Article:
Joined: 10/12/2018
Posts: 1474

I would second Gig Harbors post. Hospitals are generally not equipped or staffed to handle dementia patients. You might consider hiring someone to sit with her, if you can’t be there.  It’s a 50-50 bet, IME, if staff notices or follows any written instructions left by family.
Posted: Tuesday, September 3, 2019 1:12 PM
Joined: 9/16/2018
Posts: 38

We had very similar issues last month. Mom is now under Hospice care. She developed cellulitis last week. Hospice Doctor prescribed oral antibiotic after seeing her at MC....avoided another trip to the ER. It doesn't mean no treatment, but it's treatment that provides comfort and security. Also CNA visits, showers, massage therapy and music therapy. Highly recommend!
Posted: Tuesday, September 3, 2019 1:34 PM
Joined: 2/3/2018
Posts: 715

Yipes, Minute. So sucks you and your Mom are going through this. No advice to offer just sending my empathy.
Posted: Wednesday, September 4, 2019 8:48 AM
Joined: 6/11/2019
Posts: 511

Thanks, everyone, for all the support. It's been tough.

Mom is feeling a little better but wobbly and exhausted. I'm concerned because her white blood count, after initially making a significant drop, ticked back up a little between Monday and yesterday. She still has a sitter with her (nurse from a different floor) but yesterday they moved her from a private room to another room with a roommate so that a single sitter could monitor them both.

She was relatively lucid and I can tell she's not getting a lot of rest. No wonder. The nurses make no attempt to control their volume, they let doors and drawers slam and now she's with a roommate who mutters and moans. Great.

I spent about 90 minutes with her. Most of it she was fighting sleep so I finally left hoping she would rest.

I'm monitoring her bloodwork online (hospital system has a digital chart) and it looks like they're starting to test for other things. I suspect there may be more going on than what they've diagnosed. But I guess we'll just wait and see. 

Posted: Wednesday, September 4, 2019 11:14 AM
Joined: 4/10/2017
Posts: 278

Severe health and/or surgery can make dementia symptoms much worse.  Your mom can still sign in the hospital EVEN THOUGH you have POA.  So, checkout everything.  And you are correct hospitals don't know how to treat patients with dementia...crazy huh?
Posted: Thursday, September 5, 2019 9:28 AM
Joined: 6/11/2019
Posts: 511

UPDATE: So I called the hospital yesterday around noon and talked to both the nurse and my mom. They took her off IVs, onto oral antibiotics and started a clear liquid diet. Her WBC had dropped to 13K from almost 21K. Everything was going well. YAY! But wait ... not so fast.

There's always a but. And it's usually bigger than the ones Freddie Mercury used to sing about.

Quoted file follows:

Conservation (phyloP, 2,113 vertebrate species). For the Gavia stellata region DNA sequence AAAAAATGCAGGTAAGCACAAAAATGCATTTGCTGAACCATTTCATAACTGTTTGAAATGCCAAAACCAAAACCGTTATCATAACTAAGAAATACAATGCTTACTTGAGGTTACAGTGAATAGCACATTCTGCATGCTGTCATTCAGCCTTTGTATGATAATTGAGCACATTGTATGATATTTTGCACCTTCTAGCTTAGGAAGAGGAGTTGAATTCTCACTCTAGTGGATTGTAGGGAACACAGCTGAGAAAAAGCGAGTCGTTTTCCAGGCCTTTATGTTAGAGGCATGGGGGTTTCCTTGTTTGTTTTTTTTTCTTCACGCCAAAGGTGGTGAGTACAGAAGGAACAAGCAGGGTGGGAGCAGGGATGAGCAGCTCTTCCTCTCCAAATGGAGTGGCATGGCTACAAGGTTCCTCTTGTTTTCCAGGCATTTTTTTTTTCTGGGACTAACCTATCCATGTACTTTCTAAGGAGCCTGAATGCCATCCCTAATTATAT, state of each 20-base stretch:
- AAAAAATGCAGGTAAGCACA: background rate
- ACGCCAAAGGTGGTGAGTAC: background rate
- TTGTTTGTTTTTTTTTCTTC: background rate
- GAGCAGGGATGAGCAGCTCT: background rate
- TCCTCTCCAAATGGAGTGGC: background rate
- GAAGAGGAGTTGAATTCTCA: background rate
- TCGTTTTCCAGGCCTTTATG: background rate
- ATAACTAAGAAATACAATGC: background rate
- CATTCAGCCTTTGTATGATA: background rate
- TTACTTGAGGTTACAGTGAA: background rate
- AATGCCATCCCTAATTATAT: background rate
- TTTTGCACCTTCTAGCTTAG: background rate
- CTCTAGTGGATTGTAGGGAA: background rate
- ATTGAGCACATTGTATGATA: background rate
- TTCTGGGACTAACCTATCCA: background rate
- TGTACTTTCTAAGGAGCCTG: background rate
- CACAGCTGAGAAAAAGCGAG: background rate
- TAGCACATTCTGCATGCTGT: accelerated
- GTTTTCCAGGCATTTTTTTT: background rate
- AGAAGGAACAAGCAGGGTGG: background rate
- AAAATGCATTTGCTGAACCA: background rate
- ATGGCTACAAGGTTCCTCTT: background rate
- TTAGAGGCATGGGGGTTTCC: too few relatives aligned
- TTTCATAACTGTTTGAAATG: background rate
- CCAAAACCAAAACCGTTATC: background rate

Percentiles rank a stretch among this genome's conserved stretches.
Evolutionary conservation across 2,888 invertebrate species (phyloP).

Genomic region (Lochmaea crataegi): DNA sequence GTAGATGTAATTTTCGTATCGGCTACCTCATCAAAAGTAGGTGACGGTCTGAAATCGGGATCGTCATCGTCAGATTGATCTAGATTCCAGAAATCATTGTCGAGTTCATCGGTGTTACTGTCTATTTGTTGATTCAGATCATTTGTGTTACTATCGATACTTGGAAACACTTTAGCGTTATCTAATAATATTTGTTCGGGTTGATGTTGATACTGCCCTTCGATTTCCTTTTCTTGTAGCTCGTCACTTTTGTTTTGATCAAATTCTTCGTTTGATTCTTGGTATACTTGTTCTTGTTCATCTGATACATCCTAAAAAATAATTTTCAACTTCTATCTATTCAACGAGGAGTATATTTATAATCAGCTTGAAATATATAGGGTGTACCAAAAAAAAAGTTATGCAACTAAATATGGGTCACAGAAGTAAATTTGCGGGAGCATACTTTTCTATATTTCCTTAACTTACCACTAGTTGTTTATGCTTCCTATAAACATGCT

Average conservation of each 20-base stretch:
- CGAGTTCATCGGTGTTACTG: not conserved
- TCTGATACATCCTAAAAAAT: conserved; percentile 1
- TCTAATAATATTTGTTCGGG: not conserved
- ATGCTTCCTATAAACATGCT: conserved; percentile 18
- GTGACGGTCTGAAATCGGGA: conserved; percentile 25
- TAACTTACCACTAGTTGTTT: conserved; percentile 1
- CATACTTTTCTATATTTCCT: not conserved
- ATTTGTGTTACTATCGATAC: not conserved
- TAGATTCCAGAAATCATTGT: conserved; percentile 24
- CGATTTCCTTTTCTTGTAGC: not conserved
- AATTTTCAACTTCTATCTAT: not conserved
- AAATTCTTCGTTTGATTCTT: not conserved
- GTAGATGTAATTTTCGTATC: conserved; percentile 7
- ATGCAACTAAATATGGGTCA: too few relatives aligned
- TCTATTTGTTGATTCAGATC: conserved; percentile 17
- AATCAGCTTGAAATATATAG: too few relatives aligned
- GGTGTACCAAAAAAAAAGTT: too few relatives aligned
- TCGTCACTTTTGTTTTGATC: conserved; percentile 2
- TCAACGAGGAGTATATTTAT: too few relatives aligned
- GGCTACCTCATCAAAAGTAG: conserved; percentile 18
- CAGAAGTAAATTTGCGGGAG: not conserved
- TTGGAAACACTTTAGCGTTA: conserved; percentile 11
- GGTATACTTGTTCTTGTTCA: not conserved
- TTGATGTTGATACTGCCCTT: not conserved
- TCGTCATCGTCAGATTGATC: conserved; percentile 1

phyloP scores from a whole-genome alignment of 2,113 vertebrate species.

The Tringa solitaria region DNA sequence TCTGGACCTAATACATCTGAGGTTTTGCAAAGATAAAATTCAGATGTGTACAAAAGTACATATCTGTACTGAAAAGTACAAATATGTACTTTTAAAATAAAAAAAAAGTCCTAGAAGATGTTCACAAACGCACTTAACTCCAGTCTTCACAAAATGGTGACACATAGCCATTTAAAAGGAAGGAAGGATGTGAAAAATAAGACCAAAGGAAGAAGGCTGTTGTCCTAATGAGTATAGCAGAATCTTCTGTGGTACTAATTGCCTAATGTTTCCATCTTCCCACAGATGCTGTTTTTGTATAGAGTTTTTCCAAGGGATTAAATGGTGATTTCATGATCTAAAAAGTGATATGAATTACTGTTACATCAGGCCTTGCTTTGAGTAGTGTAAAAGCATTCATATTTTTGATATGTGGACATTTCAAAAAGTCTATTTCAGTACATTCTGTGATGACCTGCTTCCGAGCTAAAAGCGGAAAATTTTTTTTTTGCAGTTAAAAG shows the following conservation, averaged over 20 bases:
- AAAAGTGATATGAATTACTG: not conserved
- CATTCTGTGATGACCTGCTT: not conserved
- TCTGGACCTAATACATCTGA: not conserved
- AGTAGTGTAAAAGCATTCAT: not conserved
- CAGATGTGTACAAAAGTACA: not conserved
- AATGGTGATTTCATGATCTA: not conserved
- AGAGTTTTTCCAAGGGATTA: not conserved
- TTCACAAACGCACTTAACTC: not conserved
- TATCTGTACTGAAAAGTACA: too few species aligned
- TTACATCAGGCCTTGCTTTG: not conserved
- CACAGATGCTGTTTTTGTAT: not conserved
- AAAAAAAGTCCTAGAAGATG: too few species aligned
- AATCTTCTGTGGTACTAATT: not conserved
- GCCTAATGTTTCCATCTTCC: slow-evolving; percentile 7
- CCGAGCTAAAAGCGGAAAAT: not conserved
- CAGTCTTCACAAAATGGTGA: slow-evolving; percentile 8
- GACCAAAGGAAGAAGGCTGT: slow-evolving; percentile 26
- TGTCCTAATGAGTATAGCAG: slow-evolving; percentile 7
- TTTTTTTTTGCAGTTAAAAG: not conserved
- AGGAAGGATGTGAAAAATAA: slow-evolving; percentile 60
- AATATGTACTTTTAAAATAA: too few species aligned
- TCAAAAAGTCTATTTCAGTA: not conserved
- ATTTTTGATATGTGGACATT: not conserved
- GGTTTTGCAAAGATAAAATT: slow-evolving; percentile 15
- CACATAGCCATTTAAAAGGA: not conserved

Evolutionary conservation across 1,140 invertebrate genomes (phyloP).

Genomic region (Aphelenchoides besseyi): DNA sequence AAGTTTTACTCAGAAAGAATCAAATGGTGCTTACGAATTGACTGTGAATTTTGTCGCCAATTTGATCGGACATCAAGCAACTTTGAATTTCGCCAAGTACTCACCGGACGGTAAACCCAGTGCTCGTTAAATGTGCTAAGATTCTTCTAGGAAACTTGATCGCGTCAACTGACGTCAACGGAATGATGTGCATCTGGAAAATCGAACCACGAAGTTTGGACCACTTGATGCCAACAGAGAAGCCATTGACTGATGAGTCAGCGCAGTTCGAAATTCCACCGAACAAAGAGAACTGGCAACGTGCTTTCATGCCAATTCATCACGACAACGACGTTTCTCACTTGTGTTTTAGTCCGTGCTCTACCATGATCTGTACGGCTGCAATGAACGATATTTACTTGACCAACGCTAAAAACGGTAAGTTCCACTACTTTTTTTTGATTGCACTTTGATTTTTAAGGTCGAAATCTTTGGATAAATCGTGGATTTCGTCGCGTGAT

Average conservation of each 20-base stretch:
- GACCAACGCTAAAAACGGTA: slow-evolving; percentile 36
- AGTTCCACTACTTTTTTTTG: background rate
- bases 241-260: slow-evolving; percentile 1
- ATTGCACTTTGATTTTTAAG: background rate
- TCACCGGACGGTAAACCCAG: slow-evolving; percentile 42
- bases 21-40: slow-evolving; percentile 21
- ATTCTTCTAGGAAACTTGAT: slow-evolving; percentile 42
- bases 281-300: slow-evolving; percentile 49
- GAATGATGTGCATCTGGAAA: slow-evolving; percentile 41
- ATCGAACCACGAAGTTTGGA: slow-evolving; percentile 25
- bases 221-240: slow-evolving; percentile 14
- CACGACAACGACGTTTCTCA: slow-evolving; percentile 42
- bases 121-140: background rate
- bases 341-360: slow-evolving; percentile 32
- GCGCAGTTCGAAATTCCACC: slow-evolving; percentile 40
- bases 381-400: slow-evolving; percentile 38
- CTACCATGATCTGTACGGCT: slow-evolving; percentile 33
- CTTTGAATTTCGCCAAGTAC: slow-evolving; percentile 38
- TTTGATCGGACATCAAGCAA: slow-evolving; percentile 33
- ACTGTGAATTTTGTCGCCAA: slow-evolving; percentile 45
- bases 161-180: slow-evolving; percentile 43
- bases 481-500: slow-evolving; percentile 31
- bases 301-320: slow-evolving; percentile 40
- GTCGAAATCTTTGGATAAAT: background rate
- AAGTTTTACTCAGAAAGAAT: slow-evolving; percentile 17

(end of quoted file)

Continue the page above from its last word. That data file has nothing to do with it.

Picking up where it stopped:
I had warned them I'd be a little later in my arrival but since I only planned to stay 90 minutes or so, I didn't worry. I should have.

I walked into bedlam.

Mom's roommate (a poor, balled up little lady who groaned and grunted) had like 5 visitors, two nurses were trying to do a procedure with said roommate and I was barely in the door when Mom greeted me with a stack of hospital gowns and the tiny overnight bag I'd brought Monday completely packed. She immediately lit up. "Thank God you're here. Take me home."

I, of course, could NOT do that. The next hour was spent trying to figure out just what the hell transpired in those six or seven hours since I'd called, and a flurry of activity to roll out the roommate to a different room. And trying to convince Mom that the previous sitter was truly gone (Mom thought she was a disciple of Satan).

Apparently, Mom thought that our dog (who died in 2011) was home alone, needed to go outside and be fed. It wasn't fair for him to be neglected and she needed to get home. She started tearing up the room trying to find clothes to dress so she could leave. (I purposely spirited clothing away Monday to avoid having her get dressed unnecessarily at some point.)

So ... I'm waiting for the call to tell me they're letting her go today or tomorrow. I don't see how they could release her today when she's been on a liquid diet less than 24 hours and her WBC was still elevated, but hospitals are ruled by the b*stards that are insurance companies so I'm braced for anything at this point. But I'm NOT taking her today. NOT. Someone has to tell me what supplies I'll need and I have to have a chance to do that and prepare. So if they send her tomorrow, they've got to prep me today. I'm ready for that fight. 

I neglected to mention that the replacement sitter, a male nurse who Mom chose to name "George" was with her last night. He apparently has had several years of geriatric experience and Mom took a little shine to him. He knew the drill to calm her down. He said he thought the previous nurse didn't act quickly enough or correctly to defuse the situation and so the confrontation came up. He talked and laughed with me and made me feel she was being left in good hands. That much at least went well!

Posted: Thursday, September 5, 2019 2:51 PM
Joined: 10/24/2018
Posts: 971

I'm glad you got "George"! You can refuse testing, if you just happen to be in the right place at the right time. Your experience is exactly like too many we've had, only I was pulling 36-hr shifts being in the room. Mom being almost 92, we've gone with hospice.
Posted: Monday, September 9, 2019 10:33 AM
Joined: 6/11/2019
Posts: 511

So ... we're home. As of late Saturday morning. She's now taking NINE medications! I know this probably doesn't sound like much for some of you, but she had been taking 2-3.

The timing is making me crazy. Trying to make sure she's getting the right dose at the right time. And she's none too happy about all the meds. Can't blame her. Some of these pills are the size of bullets! What the hell are these people thinking prescribing this stuff to PDWs?!

 She's not sleeping again. And I found out this morning that she STILL had an elevated white blood count when they sent her home Saturday. ARGGHH!!!

My caregiver is currently carless and can't get here. My backup is out of town this week. Trying to juggle a variety of projects working from home ... and managing the constant care Mom now needs. She needs more help dressing than before and incontinence is at a new level. I'm hoping that's partly due to medication and may let up as some of them taper off this week. I have to schedule a follow-up with her primary, too.

When exactly am I supposed to work so we can eat and keep lights on?! Also still trying to get everything out of the other house, get a remediation crew in AND keep things steady enough here that she doesn't freak out.

End of rant ...


Posted: Monday, September 9, 2019 2:47 PM
Joined: 12/4/2011
Posts: 18322

How fortunate to have a hospital sitter!!!!

Check with the pharmacy to see if some of the meds come in a liquid form. Get a pill crusher and a serious pill dispenser while you are there.

Make certain they did a urine want to know that you have the correct anti-biotic.